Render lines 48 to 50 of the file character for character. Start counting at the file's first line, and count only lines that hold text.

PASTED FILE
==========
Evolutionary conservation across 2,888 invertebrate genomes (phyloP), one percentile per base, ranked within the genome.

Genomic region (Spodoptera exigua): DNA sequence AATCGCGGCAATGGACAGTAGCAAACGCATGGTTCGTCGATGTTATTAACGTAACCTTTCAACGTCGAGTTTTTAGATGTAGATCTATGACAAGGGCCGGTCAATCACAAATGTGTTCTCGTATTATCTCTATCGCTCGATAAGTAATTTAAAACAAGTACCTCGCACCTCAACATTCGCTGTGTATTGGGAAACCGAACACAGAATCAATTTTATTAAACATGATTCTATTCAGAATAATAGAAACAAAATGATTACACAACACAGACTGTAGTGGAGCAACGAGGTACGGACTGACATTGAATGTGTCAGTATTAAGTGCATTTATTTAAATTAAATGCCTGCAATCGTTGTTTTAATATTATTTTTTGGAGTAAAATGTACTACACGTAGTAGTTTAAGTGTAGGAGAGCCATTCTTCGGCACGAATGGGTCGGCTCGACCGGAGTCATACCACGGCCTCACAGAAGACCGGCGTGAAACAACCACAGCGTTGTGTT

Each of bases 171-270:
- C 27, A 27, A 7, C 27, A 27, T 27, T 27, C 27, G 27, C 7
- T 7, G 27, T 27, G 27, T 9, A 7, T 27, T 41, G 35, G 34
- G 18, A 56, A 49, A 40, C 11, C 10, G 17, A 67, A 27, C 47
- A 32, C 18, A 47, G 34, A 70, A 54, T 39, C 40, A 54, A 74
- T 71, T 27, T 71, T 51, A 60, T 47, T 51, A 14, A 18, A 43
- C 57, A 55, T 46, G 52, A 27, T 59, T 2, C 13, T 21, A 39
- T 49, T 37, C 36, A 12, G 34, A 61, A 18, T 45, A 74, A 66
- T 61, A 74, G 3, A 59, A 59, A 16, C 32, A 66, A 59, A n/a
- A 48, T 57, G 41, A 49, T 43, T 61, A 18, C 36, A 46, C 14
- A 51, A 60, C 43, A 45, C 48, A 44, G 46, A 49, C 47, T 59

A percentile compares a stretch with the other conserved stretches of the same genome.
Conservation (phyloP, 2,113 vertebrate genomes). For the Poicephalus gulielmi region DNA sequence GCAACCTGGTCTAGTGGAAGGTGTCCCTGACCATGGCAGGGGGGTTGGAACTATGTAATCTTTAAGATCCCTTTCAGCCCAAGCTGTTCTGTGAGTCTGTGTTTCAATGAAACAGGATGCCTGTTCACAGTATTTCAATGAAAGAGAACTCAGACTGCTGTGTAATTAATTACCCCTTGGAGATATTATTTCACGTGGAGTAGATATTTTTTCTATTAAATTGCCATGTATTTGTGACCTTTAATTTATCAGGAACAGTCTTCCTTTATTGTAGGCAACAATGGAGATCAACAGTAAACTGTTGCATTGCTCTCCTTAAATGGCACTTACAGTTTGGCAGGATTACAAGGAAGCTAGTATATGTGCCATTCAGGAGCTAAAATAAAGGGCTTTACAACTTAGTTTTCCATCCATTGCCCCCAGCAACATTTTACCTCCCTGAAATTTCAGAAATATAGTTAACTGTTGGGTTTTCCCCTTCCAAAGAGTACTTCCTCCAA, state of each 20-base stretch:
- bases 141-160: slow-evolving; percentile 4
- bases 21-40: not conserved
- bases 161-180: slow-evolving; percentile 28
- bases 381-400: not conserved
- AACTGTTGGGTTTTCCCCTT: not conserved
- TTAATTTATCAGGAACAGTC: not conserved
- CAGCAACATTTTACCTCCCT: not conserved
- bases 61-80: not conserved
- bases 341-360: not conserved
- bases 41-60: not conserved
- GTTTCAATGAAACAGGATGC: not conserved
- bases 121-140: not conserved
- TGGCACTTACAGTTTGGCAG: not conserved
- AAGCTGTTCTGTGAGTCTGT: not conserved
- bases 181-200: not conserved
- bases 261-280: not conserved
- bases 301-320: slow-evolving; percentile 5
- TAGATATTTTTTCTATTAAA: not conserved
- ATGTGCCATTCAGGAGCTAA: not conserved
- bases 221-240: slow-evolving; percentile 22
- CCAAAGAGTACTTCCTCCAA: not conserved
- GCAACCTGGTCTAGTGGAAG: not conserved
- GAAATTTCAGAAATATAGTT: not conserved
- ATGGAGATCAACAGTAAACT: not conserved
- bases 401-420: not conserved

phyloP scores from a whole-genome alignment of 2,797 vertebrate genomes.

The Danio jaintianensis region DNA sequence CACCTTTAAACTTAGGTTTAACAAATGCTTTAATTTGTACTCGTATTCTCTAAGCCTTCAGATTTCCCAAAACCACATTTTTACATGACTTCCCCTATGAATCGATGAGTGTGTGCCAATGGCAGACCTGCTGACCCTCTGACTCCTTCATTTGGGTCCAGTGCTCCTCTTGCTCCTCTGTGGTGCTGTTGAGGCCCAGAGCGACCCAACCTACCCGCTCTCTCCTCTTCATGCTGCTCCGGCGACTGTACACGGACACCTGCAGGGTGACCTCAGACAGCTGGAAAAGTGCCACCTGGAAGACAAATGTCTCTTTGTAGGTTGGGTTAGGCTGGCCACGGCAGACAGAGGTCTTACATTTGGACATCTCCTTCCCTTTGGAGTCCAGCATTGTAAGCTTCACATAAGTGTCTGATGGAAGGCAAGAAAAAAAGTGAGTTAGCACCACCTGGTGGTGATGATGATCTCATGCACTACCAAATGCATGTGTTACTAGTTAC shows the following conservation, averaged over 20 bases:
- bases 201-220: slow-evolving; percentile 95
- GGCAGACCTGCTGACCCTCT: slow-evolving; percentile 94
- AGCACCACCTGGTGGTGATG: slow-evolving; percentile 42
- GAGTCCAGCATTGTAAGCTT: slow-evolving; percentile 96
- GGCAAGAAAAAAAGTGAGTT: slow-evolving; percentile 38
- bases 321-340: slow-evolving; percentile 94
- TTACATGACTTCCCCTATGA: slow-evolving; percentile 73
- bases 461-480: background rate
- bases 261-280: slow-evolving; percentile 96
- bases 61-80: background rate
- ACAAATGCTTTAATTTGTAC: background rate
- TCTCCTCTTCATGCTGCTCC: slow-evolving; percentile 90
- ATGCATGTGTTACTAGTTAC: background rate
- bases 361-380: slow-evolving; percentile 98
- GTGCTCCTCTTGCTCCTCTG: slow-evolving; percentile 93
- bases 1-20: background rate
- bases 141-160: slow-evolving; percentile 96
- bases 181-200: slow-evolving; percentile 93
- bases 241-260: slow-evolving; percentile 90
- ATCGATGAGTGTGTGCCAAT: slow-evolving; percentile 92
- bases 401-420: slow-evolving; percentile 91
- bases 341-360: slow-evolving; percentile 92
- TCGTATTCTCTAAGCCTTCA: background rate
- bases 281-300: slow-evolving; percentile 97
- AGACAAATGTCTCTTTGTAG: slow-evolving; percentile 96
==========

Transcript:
- bases 321-340: slow-evolving; percentile 94
- TTACATGACTTCCCCTATGA: slow-evolving; percentile 73
- bases 461-480: background rate